The day after the arbitrary detention of 13 Tibetans, on the morning of 4 November 2013, about a hundred armed police from Diru County reached Tengkhar village, with some of the armed police setting up tents near the Gyalmo Ngulchu (Salween) river. Since then, locals in Tengkhar Village have been forbidden to venture out of their homes after dark as armed police continue to keep a strict watch their movements. No Tibetan is allowed after dark to visit temples or offer prayers at sacred rock cairns or to work in the grassland.
Two additional arrests have been reported by sources in Diru County. Kunchok Jinpa, a Tibetan man from Village no. 5 in Chaktse (Ch: Qiaze) Township has been missing less than a month after his arrest. Another man, Dhargyal, from Chaktse Township has been missing for the past two weeks. Both men had disappeared during protests against China’s compulsory flag-flying campaign in Diru County.
Sources also reported that a Tibetan man named Zom Lhagya was arrested in the aftermath of the October 2012 self-immolation protest by Tibetan writer Gudrup in Diru County. Zom Lhagya was sentenced to a year in prison and is being held in Chushur Prison in the outskirts of Lhasa city. His prison term expired last month, however, sources now say that his term was extended by another year. There is no information on how the term was extended or whether Zom Lhagya indeed deserved the extension. Sources told TCHRD that the extension was unlawful and politically motivated given the ongoing crackdown in Diru County.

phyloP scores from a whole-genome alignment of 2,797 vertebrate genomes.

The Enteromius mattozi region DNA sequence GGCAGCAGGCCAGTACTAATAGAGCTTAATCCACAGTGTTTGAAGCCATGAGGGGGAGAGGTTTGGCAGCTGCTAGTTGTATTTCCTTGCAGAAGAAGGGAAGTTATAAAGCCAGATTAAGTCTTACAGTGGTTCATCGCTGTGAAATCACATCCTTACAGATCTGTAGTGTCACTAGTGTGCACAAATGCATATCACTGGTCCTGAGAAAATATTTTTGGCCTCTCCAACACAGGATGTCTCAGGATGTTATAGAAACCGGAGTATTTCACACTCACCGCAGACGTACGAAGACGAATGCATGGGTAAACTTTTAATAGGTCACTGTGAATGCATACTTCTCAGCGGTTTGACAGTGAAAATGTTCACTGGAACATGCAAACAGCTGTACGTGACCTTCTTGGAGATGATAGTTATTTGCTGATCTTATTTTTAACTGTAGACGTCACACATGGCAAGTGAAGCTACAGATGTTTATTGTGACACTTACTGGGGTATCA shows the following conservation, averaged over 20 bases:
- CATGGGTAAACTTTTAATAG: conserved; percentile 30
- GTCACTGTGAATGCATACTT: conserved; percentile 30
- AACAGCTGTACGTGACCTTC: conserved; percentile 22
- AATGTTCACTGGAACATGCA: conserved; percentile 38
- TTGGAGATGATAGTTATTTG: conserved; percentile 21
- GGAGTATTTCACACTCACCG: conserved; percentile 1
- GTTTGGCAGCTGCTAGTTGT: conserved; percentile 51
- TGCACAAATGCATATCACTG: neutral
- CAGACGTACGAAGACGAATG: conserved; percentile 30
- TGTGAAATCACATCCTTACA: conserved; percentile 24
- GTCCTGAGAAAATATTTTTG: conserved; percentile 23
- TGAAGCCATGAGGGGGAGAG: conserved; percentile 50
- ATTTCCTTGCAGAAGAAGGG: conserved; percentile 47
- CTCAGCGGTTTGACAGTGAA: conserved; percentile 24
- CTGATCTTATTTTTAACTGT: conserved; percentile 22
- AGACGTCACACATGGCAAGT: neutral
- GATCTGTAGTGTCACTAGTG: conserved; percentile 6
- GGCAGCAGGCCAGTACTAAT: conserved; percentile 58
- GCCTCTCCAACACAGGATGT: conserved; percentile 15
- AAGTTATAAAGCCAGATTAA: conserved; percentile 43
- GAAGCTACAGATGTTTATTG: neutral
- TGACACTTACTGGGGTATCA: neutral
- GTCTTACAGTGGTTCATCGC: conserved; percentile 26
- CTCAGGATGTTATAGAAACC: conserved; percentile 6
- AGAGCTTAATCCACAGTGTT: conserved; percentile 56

On 6 November 2013, three days after the detentions in Tengkhar Village, TAR deputy party secretary Wu Yingjie addressed a huge gathering of TAR Armed Police Corps and other high-ranking officials at the Xiangshan square in Diru County. Official Chinese media reported that Wu had called on the armed police force to continuously fight in maintaining stability in Diru County and to “further strengthen patrol duty, control and grid management.” The report projected the current crackdown in Diru County as part of security measures in the run-up to the party’s Third Plenum to be held in the second week of November 2013. The truth is the ‘mass line’ campaign has been implemented in the past two years in TAR before Xi’s accession to the post of president of the People’s Republic of China. Periodic crackdowns during sensitive anniversaries or party meetings have only increased the level of crackdown than ending it for good.